The city of Freudenstadt in Nordschwarzwald, Baden-Württemberg, is literally the city of joy. In German Freude means enjoyment, pleasure, or delight and Stadt means city. When something pleases you, es freut mich. It was perhaps this idea which the original planners and founders of Freudenstadt hoped to achieve through the city’s design.

Have you heard of sacred geometry and sacred architecture? Building designs that serve a greater purpose than simply form and function? Where mathematical power is taken to a higher level, and combined with the energetic power of the universe? The result being a building within a building; a secret within a secret. Architectural properties on display with esoteric principles at work in the background.

Freudenstadt is one of the oldest, planned cities in the southwest of Germany.(1) It was founded in the 16th century by Friedrich I, the Duke of Württemberg. Looking at the centre of Freudenstadt from above, one can see that the civic centre stands prominently out. The large central square is the Marktplatz – the inner hub of Freudenstadt. It’s one of the largest market places in Germany.

Heinrich Schickhardt, the Duke of Württemberg’s master builder, was nicknamed the ‘Schwabian Leonardo Da Vinci’.(2) He was skilled in engineering, architecture and city planning. Some critics believed Albrecht Durer’s lectures on fortress design influenced Schickhardt while he was sketching ideas for Freudenstadt.(3) All of Schickhardt’s initial architectural drafts focused on surrounding the Duke’s castle – positioned directly in the middle as a sacral point – with a protective wall of housing around it. At first, Schickhardt designed a Baublockplan, then changed it to a Dreizeil– and finally decided upon a Fünfzeilplan.(4) Why did Schickhardt favour this multi-ranked design?

For a moment, reflect upon a common theme in temple design: a series of rings. This design often starts with an extreme outer ring (that represents contact with the folk), and progresses into an inner ring (that represents contact with the priesthood). Three, as in three rings, has always been a magical number. But the number five has often been used for materialistic and financial reasons. It’s also a masculine number, generating masculine energy, which Freudenstadt’s quadratic inner city arrangement complements.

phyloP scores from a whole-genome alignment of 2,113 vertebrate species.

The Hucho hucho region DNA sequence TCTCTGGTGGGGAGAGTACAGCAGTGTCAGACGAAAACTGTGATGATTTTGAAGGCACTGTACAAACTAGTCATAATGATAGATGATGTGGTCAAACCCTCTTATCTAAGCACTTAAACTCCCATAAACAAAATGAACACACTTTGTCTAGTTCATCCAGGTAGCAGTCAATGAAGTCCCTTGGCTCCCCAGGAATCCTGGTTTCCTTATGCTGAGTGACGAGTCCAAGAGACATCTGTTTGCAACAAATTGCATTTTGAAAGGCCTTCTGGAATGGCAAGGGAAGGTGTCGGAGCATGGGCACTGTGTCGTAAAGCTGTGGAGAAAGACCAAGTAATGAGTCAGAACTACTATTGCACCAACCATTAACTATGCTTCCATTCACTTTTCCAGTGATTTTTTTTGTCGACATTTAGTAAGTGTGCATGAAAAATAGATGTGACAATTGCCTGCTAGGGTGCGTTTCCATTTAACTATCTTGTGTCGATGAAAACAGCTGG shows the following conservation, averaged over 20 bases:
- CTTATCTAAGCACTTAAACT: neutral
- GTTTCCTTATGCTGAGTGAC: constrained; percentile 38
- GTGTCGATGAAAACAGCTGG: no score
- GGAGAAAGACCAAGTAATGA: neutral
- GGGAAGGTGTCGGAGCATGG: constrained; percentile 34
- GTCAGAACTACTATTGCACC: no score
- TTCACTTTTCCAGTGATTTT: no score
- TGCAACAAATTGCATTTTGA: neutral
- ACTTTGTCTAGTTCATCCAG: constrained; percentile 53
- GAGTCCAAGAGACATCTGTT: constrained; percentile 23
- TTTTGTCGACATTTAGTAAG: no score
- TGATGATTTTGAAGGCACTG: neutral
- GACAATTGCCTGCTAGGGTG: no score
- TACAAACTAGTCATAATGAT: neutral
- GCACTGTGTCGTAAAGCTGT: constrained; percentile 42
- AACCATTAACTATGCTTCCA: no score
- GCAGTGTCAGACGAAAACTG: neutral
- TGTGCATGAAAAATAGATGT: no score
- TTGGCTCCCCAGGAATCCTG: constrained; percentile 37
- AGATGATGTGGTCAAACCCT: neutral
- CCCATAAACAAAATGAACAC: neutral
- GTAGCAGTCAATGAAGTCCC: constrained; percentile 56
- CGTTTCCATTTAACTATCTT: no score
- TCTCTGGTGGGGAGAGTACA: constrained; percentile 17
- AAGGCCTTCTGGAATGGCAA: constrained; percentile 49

Today’s Freundenstadt, however, bears only some resemblance to the original plan. During the Second World War, Freudenstadt was flattened by Allied bombing and the town was later rebuilt. However, symbolism can still be found, in the statue of Venus, positioned in the middle of the Marktplatz, to the fountain of Neptune found nearby. No doubt these are simple cosmetic additions, but still not without forethought.

Friedrich I was not the only man interested in Freudenstadt or the surrounding area. During the Second World War, Adolf Hitler, made the nearby village of Kniebis (Kniebis marks the precise location of the border between Baden and Württemberg) his Führerhauptquartier and called it Tannenberg. From his hideaway in the Black Forest, Hitler could visit Freudenstadt, and the Strassburg Münster, among other places.(5)

In 1999, Schickhardt was honoured with a European Kulturstraße: a tourist route that connects 19 cities in France and Germany. The route shows where Schickhardt was architecturally active. One of the places on the route is Montbeliard in Alsace, a town that was mentioned in the previous article about the Belchen network.

The mind wonders if the map of the Kulturstraße could be seen as a celestial constellation. ‘As above, so below’ – one of the golden rules of sacred geometry.

List of References

  1. Heinrich Schickhardt und die Gründung von Freudenstadt, 2009,
  2. Ibid.
  3. Freudenstadt, 2009, Wikipedia,
  4. Ibid.
  5. Hitlers Hofstaat auf dem Kniebis: Die Großsen und Bekannten im Führerhauptquartier Tannenberg, 2009, Suite101,
  6. Featured Post photo: © Jörgens.Mi/Wikipedia, Licence: CC-BY-SA 3.0, Source: Wikimedia Commons

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Posted by Skogsfru

“The book of nature has no beginning, as it has no end. Open this book where you will, and at any period of your life, and if you have the desire to acquire knowledge you will find it of intense interest, and no matter how long or how intently you study the pages, your interest will not flag, for in nature there is no finality.” ― Jim Corbett

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